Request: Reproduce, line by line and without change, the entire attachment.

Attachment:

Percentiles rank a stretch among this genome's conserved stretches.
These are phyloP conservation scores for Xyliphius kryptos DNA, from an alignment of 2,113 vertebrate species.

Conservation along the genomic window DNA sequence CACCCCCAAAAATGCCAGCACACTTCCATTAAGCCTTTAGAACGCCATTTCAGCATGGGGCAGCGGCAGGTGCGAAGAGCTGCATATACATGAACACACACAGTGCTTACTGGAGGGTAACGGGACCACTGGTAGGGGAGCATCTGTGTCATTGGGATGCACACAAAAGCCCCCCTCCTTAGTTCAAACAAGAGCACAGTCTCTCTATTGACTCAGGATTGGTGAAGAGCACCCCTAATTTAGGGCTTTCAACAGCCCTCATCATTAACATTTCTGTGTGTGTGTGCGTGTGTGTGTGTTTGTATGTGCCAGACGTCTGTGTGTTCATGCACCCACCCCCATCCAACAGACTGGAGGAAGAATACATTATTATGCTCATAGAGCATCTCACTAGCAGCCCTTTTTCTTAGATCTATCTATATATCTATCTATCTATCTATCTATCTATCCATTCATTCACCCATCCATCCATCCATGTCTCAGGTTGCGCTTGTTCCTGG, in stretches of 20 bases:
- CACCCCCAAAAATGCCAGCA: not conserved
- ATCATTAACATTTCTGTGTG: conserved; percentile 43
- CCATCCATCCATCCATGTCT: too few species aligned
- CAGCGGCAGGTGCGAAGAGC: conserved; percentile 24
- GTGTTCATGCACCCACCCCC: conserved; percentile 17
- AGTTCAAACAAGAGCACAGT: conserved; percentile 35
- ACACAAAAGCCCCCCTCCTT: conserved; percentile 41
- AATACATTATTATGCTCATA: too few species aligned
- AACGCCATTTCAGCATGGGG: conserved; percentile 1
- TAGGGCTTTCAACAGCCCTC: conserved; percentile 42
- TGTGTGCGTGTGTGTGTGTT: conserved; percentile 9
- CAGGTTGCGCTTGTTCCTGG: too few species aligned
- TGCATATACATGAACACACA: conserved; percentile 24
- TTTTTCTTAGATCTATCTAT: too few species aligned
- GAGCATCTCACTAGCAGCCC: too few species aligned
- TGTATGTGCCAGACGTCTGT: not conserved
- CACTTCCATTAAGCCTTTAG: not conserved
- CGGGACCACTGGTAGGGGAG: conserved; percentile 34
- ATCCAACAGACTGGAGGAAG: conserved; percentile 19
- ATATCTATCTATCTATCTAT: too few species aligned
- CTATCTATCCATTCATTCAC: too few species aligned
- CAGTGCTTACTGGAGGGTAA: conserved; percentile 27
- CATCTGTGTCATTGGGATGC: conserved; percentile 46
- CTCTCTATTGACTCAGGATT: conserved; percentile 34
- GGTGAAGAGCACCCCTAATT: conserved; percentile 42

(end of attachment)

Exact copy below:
Percentiles rank a stretch among this genome's conserved stretches.
These are phyloP conservation scores for Xyliphius kryptos DNA, from an alignment of 2,113 vertebrate species.

Conservation along the genomic window DNA sequence CACCCCCAAAAATGCCAGCACACTTCCATTAAGCCTTTAGAACGCCATTTCAGCATGGGGCAGCGGCAGGTGCGAAGAGCTGCATATACATGAACACACACAGTGCTTACTGGAGGGTAACGGGACCACTGGTAGGGGAGCATCTGTGTCATTGGGATGCACACAAAAGCCCCCCTCCTTAGTTCAAACAAGAGCACAGTCTCTCTATTGACTCAGGATTGGTGAAGAGCACCCCTAATTTAGGGCTTTCAACAGCCCTCATCATTAACATTTCTGTGTGTGTGTGCGTGTGTGTGTGTTTGTATGTGCCAGACGTCTGTGTGTTCATGCACCCACCCCCATCCAACAGACTGGAGGAAGAATACATTATTATGCTCATAGAGCATCTCACTAGCAGCCCTTTTTCTTAGATCTATCTATATATCTATCTATCTATCTATCTATCTATCCATTCATTCACCCATCCATCCATCCATGTCTCAGGTTGCGCTTGTTCCTGG, in stretches of 20 bases:
- CACCCCCAAAAATGCCAGCA: not conserved
- ATCATTAACATTTCTGTGTG: conserved; percentile 43
- CCATCCATCCATCCATGTCT: too few species aligned
- CAGCGGCAGGTGCGAAGAGC: conserved; percentile 24
- GTGTTCATGCACCCACCCCC: conserved; percentile 17
- AGTTCAAACAAGAGCACAGT: conserved; percentile 35
- ACACAAAAGCCCCCCTCCTT: conserved; percentile 41
- AATACATTATTATGCTCATA: too few species aligned
- AACGCCATTTCAGCATGGGG: conserved; percentile 1
- TAGGGCTTTCAACAGCCCTC: conserved; percentile 42
- TGTGTGCGTGTGTGTGTGTT: conserved; percentile 9
- CAGGTTGCGCTTGTTCCTGG: too few species aligned
- TGCATATACATGAACACACA: conserved; percentile 24
- TTTTTCTTAGATCTATCTAT: too few species aligned
- GAGCATCTCACTAGCAGCCC: too few species aligned
- TGTATGTGCCAGACGTCTGT: not conserved
- CACTTCCATTAAGCCTTTAG: not conserved
- CGGGACCACTGGTAGGGGAG: conserved; percentile 34
- ATCCAACAGACTGGAGGAAG: conserved; percentile 19
- ATATCTATCTATCTATCTAT: too few species aligned
- CTATCTATCCATTCATTCAC: too few species aligned
- CAGTGCTTACTGGAGGGTAA: conserved; percentile 27
- CATCTGTGTCATTGGGATGC: conserved; percentile 46
- CTCTCTATTGACTCAGGATT: conserved; percentile 34
- GGTGAAGAGCACCCCTAATT: conserved; percentile 42